Join The World's Fastest Growing Porsche Community >>

Why was 1983 a good year in Group C?

www.matthowell.co.uk +44(0)7740583906

1983 Porsche 956 chassis #110
1983 Porsche 956 chassis #110 – Matthew Howell © 2018 Courtesy of RM Sotheby’s

The 1983 Group C World Endurance Championship was arguably one of the most exciting and competitive racing seasons in years. So, why was 1983 a good year in Group C? Well, this was the first year in which Porsche released the new 956 race car to its approved customer teams, and this resulted in increased competition, and packed grids. All good stuff for both the spectator and the sport.

1983 Porsche 956 chassis #110
1983 Porsche 956 chassis #110 – Matthew Howell © 2018 Courtesy of RM Sotheby’s

In 1982, a new racing class, Group C, was introduced that would keep sports car racing fans spellbound for a decade. The new class of cars eligible for Group C would reach speeds previously not thought possible on the circuits of Europe, the UK and Japan. Porsche’s entrant in this class was the Type 956, a full ground-effects Group C prototype race car.
The 956, produced between 1982-1985, was powered by a 2649 cc twin-turbocharged 6-cylinder boxer engine. Developing around 620 bhp and with a top speed of around 360 km/h, Porsche’s big advantage came in the form of its reliability. The boxer engine had proven itself over and over again in the production arena as well as in countless motorsport applications. The engine featured water-cooled heads and air-cooled cylinders, and was in principle the same as that engine that had powered the 936/81 to victory at Le Mans in 1981.

1983 Porsche 956 chassis #110
1983 Porsche 956 chassis #110 – Matthew Howell © 2018 Courtesy of RM Sotheby’s

However, the only 956s available in 1982 were those raced by the Rothmans Porsche works team. It would be another full racing season before the customer racing teams would get their hands on a Porsche 956. But when Porsche made the 956 available to their broader racing customer market, it would usher in a period of financial fruitfulness unlike Porsche had seen before. The 935 had done well financially for Porsche but the 956 and its successor the 962 (although internally the company saw this as one and the same model), lifted the customer racing department to a different level altogether.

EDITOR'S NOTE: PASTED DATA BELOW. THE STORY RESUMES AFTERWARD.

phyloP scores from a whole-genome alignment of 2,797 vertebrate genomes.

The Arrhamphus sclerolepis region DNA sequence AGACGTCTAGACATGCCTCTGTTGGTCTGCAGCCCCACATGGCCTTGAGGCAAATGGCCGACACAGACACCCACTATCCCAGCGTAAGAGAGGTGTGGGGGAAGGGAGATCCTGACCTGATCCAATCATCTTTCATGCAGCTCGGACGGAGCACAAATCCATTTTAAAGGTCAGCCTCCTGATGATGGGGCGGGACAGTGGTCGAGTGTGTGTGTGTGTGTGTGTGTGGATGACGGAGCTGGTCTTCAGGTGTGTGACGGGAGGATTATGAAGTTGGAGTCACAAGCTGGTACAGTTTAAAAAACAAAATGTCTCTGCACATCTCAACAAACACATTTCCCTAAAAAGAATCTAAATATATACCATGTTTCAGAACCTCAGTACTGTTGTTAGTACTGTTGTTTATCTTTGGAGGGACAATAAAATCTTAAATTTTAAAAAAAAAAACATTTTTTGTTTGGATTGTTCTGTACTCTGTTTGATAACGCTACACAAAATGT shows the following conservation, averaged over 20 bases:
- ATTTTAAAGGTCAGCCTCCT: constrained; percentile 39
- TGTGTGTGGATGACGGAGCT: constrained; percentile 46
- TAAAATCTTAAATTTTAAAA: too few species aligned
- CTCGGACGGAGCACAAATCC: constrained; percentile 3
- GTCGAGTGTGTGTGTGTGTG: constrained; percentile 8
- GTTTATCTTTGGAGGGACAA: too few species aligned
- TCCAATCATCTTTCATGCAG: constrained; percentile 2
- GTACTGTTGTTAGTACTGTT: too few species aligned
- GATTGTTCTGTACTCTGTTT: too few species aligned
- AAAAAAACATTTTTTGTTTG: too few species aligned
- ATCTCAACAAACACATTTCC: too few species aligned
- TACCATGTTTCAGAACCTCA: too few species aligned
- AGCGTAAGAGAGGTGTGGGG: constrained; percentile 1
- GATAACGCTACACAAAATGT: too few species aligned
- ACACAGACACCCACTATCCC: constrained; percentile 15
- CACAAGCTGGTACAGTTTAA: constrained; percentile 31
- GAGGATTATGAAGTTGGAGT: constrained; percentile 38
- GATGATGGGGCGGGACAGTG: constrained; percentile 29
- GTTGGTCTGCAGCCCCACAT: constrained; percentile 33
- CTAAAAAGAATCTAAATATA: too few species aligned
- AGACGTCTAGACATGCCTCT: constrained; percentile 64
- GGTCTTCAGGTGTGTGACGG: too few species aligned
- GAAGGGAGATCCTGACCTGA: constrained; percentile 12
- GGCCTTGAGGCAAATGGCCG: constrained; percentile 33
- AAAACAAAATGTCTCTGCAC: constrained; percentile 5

1983 Porsche 956 chassis #110
1983 Porsche 956 chassis #110 – Matthew Howell © 2018 Courtesy of RM Sotheby’s

For the start of the 1983 racing season, Porsche made the 956 available to its customers for entry, in most cases, into the World Championship for Makes. Other championships also saw the 956 in action, such as the DRM in Germany. Although the 956 was produced from 1982 to 1985, the 962 was introduced in 1984 for the American IMSA series, and in 1985 for the Group C series in the World Championship for Makes.

1983 Porsche 956 chassis #110
1983 Porsche 956 chassis #110 – Matthew Howell © 2018 Courtesy of RM Sotheby’s

But, back to the 956, privateer Porsche driver and team manager, John Fitzpatrick, managed to acquire two 956s in 1983. It’s quite possible that Fitzpatrick secured the first customer 956 to leave the factory, chassis #102, as chassis #101 had been allocated to Alain de Cadenet but he failed to collect the car. Chassis #101 was then sold to Kremer Racing. Fitzpatrick then took delivery of #102 in February 1983, but the car in question here, #110, was collected by Fitzpatrick just prior to the Le Mans 24 Hours that year.

Porsche 956-110 in competition

Le Mans 24 Hours 1983

he #11 JDavid Fitzpatrick Racing Porsche 956 driven by John Fitzpatrick, David Hobbs and Dieter Quester
Le Mans 24 Hour, 18-19 June 1983: The #11 JDavid Fitzpatrick Racing Porsche 956 driven by John Fitzpatrick, David Hobbs and Dieter Quester, negotiates the Esses just before the main start/finish straight

Following several races with their first 956 (#102), Fitzpatrick had chassis #110 collected from the factory in Stuttgart and painted just in time for the car’s debut at the 1983 Le Mans 24 Hour race. Racing under the #11 and sponsored by JDavid, the Californian financier, Fitzpatrick qualified the lead car in eleventh place on the grid, one place behind the #16 sister car. The #11 Porsche was driven by Britons John Fitzpatrick and David Hobbs with the Austrian Dieter Quester. Unfortunately for the recently finished chassis #110, a faulty fuel pump saw this car retire after 135 laps (just over one-third distance), but Fitzpatrick joined the #16 sister car which finished a credible fifth place.

Access to the full article is limited to paid subscribers only. Our membership removes annoying ads, lets enjoy unlimited access to all our premium Porsche content and offers you awesome discounts on Porsche related products.

See Membership Options

 

Become A Full Fledged Member
No Pesky Ads. Full Access to Featured Content. Awesome Discounts on Products